31. Home Place Plantation

32. Browns Place Plantation.  Brown’s place was part of Saura Town.

33. Daltons Place Plantation

34. The Riddles Plantation

35. Bostic Place Plantation

36. Sheltons Place Plantation

Forsyth County, North Carolina:

37. Belews Creek Plantation, the northeast corner of Forsyth County. Also sometimes Blue’s Creek.

Rowan County, North Carolina:

38. St. Johns Plantation, was bought by Peter W. Hairston in 1857.

The general area around Cooleemee, Fulton County, North Carolina:

39. Cooleemee Plantation.  Francis Nelson, Manager.

40. Cooleemee #2 Plantaton.  Mr. Orrender, Manager.

41. Cooleemee Hill Plantation

42. South Yadkin Plantation.  John Giles, Manager.

43. Riverdale Plantation, was land in Davidson County just downstream from the Cooleemee Plantation.  It was bought in 1852.

44. The Shoals Plantation, acquired in 1859 and was located approximately where Cooleemee Town now is, 12 miles southwest of the Cooleemee Plantation.

45. The Fork Plantation, was a small village near the west end of Cooleemee in Davie County.

The general area around Lowndes County, Mississippi:

46. Old Fort Plantation

47. Crawford Plantation

48. Columbus Plantation

49. Pepper Place Plantation

Marshall County, Mississippi:

50. Bend Plantation

Yalo County, Mississippi:

51. Blackflat Plantation

52. Chocktaw Springs Plantation

53. Moores Bluff Plantation

54. Nashville Place Plantation

 

Why I Am Researching the Hairstons

I suppose it should be stated up front that I am of Anglo-Saxon ancestry. I have been interested in family history most of my life, having in my youth listened to my grandfather tell many stories of his life and that of his family. My maternal grandfather was born in Iceland which has a well known collection of records of their inhabitants dating back for a thousand years. My paternal grandfather’s family also has extensive genealogy records, including a book of records compiled by an extended member of the family that traced the family from England and included an almost complete list of family members to the time of writing. I suppose there are 50 to 100 amateur family genealogists working on that line right now. I also have access to many stories and journals of my own ancestors and know something of their history and personalities. All of these things have had a powerful effect on me in turning me to family history. Because of my own experience, I think it of great worth for anyone to learn something of their own family to give them a sense of pride and self worth and connection and sense of place for themselves.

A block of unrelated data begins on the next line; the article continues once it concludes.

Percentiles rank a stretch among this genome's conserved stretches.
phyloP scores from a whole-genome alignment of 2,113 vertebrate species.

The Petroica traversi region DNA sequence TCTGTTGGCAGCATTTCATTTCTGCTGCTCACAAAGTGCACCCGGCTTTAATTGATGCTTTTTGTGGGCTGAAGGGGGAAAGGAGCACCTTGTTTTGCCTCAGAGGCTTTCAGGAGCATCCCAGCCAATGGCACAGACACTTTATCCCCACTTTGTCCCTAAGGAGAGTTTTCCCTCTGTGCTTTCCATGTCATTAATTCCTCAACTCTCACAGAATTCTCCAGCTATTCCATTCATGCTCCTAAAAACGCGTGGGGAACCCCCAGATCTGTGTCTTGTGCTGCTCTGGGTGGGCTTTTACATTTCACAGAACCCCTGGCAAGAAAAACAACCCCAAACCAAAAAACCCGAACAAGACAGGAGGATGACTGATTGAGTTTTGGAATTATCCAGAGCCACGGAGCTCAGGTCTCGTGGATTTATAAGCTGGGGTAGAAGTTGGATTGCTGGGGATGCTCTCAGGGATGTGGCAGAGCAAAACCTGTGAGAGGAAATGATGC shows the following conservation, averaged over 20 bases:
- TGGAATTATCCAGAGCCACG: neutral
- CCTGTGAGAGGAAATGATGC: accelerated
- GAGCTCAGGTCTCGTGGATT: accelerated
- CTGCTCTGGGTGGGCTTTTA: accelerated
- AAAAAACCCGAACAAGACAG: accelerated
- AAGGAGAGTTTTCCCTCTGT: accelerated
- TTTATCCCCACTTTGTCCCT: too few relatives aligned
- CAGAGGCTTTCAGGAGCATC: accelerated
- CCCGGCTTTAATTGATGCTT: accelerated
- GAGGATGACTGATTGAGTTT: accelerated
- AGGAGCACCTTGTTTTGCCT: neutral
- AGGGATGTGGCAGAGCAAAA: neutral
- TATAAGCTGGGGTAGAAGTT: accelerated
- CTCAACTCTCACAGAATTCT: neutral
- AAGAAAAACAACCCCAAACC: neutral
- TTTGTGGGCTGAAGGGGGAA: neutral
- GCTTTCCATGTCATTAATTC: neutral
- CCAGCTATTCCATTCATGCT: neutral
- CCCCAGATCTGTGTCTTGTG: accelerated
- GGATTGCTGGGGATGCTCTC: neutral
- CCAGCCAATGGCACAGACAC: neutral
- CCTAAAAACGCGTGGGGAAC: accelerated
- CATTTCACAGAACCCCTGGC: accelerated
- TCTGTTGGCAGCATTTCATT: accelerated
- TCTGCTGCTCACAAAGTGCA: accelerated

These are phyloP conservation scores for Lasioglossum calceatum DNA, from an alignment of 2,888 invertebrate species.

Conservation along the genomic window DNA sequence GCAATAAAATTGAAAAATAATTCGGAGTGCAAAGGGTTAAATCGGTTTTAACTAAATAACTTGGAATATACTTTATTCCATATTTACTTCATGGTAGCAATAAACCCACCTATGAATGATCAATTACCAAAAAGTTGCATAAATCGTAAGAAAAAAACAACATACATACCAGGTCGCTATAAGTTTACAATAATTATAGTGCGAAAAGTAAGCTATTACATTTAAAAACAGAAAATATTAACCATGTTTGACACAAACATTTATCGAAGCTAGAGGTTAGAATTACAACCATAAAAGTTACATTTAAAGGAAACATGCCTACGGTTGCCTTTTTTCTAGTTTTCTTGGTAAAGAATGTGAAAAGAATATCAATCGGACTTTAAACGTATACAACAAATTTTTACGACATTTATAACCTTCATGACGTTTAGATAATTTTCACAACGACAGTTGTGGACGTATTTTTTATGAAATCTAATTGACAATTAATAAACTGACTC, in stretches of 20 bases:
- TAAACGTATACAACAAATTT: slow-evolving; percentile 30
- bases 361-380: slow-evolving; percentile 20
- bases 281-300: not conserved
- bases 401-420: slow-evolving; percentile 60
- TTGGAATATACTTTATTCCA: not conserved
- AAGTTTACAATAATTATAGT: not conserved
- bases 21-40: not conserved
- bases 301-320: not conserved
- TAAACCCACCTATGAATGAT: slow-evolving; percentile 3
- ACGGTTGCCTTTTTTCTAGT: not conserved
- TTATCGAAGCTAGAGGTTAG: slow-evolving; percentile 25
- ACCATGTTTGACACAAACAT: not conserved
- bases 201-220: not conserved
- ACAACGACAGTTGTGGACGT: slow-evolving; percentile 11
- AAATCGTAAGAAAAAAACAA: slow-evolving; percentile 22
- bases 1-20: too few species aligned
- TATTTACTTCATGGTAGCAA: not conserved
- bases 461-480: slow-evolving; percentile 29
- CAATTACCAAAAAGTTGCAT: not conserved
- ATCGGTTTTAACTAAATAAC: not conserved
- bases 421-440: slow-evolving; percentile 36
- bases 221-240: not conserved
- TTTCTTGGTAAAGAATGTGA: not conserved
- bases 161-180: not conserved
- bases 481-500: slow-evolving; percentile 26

I married into the Hairston family. My wife did not know much of her family history but we began early to find out about it. Early on she expressed the thought that her family would not have a very interesting story like mine. How wrong she was. The story of the Hairstons goes back to the founding of the country. I will leave that story for later posts but there is much to tell. In brief, the Hairstons were a southern slave holding family and at the time of the civil war probably had more slaves and plantations than any family in the United States. We have researched genealogy extensively regarding the white Hairstons. Three or four years ago I left my wife to continue on the white Hairstons and turned my self to researching the black Hairstons. I have made good progress but it is research that could go on endlessly. I have made enough progress to present what I have online. I continue to work on it but I will share my time between that research and the blog to share what I know about the Hairstons as I find it.
The slavery issue is a very sensitive one in this country. My intent is not to discuss the morality (or lack thereof) about it. But to primarily give the genealogy of the slaves of the Hairstons and to blog about the information I have found or understand about the Hairstons. I have been particularly moved by the Slave Narratives compiled by the United States Work Projects Administration, this being a narrative of their own experiences. These were not accounts of the Hairston slaves but presumably their experiences were similar. I will blog about the subjects I find relevant and will try to focus on just the facts and sources to add legitimacy to the project.